What seemed like science fiction just a few years ago is reality today at the National Center for Border Security and Immigration, based at the University of Arizona.
Center Executive Director Elyse Golob says researchers working for the agency are developing advanced technologies "to assist in deception detection at the border."
Golob says in an interview for Arizona Illustrated that a Border Patrol officer has seven to nine seconds to make a decision about whether an individual approaching in a vehicle or on foot should be allowed into the country.
"During the seven to nine seconds, the officer has to look at the databases in front of him or her, has to visually inspect the person and the vehicle and ask a few basic questions: Where are you coming from? What are you going to do when you cross the border?" Golob says. "That's a very little time to process all that information to make a decision."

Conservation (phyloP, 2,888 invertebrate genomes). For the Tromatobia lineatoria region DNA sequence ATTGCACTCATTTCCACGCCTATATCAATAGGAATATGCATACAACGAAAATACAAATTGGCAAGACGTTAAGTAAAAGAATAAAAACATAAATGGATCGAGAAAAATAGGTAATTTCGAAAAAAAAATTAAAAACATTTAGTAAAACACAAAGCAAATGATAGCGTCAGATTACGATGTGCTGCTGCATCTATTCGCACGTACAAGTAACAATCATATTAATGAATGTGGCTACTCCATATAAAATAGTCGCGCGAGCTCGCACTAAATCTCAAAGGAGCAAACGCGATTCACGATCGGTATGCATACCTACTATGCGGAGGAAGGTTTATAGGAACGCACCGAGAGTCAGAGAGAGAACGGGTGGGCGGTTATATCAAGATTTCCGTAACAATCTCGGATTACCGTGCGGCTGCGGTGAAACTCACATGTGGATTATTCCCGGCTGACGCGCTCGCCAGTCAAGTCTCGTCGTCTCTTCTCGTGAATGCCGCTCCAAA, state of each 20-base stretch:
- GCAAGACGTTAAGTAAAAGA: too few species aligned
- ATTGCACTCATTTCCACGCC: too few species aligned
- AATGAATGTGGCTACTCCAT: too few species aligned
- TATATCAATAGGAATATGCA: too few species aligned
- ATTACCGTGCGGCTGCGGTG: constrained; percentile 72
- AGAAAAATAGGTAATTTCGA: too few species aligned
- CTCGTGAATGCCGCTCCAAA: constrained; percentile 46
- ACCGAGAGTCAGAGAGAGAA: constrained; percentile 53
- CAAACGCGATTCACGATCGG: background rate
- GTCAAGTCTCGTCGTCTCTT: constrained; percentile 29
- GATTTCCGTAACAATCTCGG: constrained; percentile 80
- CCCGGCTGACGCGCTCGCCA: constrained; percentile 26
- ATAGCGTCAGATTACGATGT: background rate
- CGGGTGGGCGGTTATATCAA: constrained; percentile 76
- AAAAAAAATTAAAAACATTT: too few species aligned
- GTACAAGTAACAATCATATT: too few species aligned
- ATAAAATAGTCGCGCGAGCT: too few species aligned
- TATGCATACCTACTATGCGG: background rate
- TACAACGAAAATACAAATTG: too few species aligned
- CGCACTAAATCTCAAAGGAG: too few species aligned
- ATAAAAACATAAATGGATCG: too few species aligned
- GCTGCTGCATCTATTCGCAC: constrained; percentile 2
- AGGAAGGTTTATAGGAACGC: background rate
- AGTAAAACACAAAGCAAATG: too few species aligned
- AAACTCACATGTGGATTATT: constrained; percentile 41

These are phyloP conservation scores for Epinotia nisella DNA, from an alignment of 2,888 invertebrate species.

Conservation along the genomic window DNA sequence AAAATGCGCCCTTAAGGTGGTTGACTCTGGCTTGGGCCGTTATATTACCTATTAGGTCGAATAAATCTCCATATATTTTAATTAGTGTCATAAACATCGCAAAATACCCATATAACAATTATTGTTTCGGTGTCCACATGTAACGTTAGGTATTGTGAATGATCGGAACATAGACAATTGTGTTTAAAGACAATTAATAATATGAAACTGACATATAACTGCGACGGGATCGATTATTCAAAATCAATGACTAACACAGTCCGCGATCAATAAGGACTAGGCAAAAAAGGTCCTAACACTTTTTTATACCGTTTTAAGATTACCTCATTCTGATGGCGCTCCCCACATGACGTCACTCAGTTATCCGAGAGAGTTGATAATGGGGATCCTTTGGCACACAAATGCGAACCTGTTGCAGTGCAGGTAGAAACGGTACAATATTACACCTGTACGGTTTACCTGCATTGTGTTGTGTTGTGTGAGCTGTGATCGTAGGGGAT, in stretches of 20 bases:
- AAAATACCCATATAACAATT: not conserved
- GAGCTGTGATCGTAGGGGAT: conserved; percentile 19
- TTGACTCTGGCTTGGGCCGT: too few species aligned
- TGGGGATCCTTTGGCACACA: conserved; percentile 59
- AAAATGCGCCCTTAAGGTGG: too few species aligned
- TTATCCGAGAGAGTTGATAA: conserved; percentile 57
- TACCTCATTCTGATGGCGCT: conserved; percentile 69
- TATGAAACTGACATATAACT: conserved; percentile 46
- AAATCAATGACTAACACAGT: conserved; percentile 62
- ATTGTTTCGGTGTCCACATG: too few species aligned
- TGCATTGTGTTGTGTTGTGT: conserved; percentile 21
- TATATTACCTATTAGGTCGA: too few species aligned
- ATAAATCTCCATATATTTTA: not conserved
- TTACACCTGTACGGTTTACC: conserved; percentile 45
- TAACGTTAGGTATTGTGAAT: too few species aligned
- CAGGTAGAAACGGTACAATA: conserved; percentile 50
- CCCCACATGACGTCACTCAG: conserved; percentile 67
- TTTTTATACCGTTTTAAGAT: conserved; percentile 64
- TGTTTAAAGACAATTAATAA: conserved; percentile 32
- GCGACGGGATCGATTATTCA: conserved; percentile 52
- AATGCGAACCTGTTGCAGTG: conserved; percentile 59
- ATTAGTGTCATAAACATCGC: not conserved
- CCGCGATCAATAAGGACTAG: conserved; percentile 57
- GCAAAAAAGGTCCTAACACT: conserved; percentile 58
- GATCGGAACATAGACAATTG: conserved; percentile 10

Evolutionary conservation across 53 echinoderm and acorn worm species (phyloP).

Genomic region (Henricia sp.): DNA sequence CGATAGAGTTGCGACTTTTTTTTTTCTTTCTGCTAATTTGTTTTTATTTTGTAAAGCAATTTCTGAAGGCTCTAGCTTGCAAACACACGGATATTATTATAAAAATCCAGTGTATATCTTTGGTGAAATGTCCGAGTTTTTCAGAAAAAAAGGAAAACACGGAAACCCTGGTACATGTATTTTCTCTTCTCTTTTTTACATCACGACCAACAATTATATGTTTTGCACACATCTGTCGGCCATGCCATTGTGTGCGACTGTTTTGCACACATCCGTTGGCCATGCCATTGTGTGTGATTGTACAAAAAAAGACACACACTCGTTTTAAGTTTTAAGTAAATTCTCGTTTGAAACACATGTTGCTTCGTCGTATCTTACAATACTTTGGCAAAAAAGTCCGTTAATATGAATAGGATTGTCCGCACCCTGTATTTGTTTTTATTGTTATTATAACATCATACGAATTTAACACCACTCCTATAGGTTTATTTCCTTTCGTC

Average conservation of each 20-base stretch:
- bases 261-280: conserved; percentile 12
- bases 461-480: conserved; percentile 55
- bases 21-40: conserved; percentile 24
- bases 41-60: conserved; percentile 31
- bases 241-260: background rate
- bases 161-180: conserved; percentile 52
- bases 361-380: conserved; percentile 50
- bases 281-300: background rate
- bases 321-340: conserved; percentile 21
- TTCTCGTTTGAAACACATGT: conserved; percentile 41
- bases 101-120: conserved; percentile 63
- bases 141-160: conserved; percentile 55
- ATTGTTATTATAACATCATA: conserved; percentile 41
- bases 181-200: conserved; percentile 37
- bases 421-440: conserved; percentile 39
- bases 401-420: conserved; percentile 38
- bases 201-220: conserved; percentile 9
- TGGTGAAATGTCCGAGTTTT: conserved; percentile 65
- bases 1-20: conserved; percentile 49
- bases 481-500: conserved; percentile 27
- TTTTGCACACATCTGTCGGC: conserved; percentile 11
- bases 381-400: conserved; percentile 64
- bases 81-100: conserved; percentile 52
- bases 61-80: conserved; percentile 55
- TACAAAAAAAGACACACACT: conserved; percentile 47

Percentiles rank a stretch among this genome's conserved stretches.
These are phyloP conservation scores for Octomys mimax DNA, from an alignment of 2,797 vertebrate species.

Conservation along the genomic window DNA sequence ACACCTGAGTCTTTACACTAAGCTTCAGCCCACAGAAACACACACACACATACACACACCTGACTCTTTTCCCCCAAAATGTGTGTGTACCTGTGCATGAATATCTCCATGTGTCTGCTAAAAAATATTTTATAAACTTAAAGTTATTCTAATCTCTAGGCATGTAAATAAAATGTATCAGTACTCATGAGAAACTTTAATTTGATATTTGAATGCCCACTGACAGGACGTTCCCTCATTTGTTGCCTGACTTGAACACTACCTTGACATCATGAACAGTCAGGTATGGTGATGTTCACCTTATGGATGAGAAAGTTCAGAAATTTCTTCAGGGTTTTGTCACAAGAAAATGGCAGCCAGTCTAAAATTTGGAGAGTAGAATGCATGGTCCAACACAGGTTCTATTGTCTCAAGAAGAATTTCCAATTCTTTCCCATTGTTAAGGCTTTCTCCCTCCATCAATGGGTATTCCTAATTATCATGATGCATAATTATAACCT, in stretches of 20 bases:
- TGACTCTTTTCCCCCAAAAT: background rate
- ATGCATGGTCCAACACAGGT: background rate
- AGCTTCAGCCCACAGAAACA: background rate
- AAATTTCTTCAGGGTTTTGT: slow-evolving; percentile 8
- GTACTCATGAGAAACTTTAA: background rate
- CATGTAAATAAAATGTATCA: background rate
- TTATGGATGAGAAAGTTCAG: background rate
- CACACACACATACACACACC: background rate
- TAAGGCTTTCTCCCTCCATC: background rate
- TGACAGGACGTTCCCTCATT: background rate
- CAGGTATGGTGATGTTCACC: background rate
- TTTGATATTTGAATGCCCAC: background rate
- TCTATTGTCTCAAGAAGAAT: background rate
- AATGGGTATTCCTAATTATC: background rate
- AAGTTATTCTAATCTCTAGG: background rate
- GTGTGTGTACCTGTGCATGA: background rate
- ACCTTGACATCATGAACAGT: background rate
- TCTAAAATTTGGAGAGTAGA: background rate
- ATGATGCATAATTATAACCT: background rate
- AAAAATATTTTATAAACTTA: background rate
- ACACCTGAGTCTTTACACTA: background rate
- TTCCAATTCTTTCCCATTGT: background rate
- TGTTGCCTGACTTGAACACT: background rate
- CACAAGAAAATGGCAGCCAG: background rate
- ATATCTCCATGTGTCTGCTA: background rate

UA scientists are testing technologies that can detect speech patterns, body movement and other subtle changes, such as rising heart rates and body temperature, using sensors.
"We've tested a number of sensors to measure these behavioral and visible cues of deception, and taken the most promising and embedded them in an avatar kisok," she says. "It looks like an ATM machine."
The machine will be tested in the next year at the border, perhaps at Nogales, and possibly at Sky Harbor International Airport in Phoenix.